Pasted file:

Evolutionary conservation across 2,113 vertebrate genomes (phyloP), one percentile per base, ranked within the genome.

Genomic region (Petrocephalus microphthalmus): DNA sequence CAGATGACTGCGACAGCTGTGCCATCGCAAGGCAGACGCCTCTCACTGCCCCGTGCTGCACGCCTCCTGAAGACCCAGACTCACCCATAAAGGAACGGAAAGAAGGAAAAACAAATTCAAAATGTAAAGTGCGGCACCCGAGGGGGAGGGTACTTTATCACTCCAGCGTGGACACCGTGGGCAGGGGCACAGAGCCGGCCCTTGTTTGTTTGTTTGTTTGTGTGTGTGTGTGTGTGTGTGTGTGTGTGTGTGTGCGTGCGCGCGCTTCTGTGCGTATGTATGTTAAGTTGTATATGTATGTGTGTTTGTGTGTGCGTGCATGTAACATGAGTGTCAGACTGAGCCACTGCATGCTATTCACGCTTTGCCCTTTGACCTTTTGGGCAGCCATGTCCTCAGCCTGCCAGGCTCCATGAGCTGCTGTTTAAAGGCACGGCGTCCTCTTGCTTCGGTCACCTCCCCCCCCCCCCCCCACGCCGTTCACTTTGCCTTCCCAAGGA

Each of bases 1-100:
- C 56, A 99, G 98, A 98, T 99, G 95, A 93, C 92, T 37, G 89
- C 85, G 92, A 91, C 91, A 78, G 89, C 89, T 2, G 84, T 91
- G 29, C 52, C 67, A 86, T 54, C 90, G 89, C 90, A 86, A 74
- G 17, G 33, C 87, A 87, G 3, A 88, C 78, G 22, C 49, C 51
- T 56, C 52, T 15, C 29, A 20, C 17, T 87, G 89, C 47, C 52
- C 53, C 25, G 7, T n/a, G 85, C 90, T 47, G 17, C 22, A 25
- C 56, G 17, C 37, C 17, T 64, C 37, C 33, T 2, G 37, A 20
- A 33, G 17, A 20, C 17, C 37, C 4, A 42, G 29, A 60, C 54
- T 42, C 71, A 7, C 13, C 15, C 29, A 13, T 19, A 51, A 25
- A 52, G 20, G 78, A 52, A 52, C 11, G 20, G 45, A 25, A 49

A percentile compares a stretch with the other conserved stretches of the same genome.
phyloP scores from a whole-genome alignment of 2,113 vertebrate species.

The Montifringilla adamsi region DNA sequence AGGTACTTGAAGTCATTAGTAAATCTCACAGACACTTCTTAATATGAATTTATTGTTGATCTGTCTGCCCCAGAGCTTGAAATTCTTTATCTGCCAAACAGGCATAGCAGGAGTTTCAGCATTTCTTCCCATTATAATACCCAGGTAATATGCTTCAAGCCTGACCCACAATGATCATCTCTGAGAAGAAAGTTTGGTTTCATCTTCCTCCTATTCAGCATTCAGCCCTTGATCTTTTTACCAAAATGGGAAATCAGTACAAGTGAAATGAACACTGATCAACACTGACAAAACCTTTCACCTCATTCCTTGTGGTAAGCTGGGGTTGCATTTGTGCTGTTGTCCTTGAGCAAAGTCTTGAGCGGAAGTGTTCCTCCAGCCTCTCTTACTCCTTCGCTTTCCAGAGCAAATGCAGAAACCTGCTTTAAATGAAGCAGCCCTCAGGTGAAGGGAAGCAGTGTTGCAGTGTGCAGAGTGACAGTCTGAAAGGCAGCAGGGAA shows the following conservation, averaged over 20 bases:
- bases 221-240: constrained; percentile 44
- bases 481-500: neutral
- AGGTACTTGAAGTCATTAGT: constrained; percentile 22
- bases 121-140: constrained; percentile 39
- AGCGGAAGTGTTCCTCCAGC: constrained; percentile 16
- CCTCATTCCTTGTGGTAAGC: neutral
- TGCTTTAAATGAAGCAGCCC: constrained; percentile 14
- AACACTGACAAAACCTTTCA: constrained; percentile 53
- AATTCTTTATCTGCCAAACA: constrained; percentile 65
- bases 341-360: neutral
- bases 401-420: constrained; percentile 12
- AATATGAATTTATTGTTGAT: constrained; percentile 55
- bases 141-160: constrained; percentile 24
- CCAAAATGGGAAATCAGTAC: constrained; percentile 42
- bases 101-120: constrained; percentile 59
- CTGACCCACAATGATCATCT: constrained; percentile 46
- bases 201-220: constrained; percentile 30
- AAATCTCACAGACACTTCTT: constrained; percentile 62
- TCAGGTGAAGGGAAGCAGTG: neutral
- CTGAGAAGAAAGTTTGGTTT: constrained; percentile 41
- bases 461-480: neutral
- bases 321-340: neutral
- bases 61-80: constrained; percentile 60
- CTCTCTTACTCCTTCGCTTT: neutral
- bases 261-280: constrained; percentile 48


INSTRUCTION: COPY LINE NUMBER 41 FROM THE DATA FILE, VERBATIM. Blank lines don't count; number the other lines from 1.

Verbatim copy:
- bases 261-280: constrained; percentile 48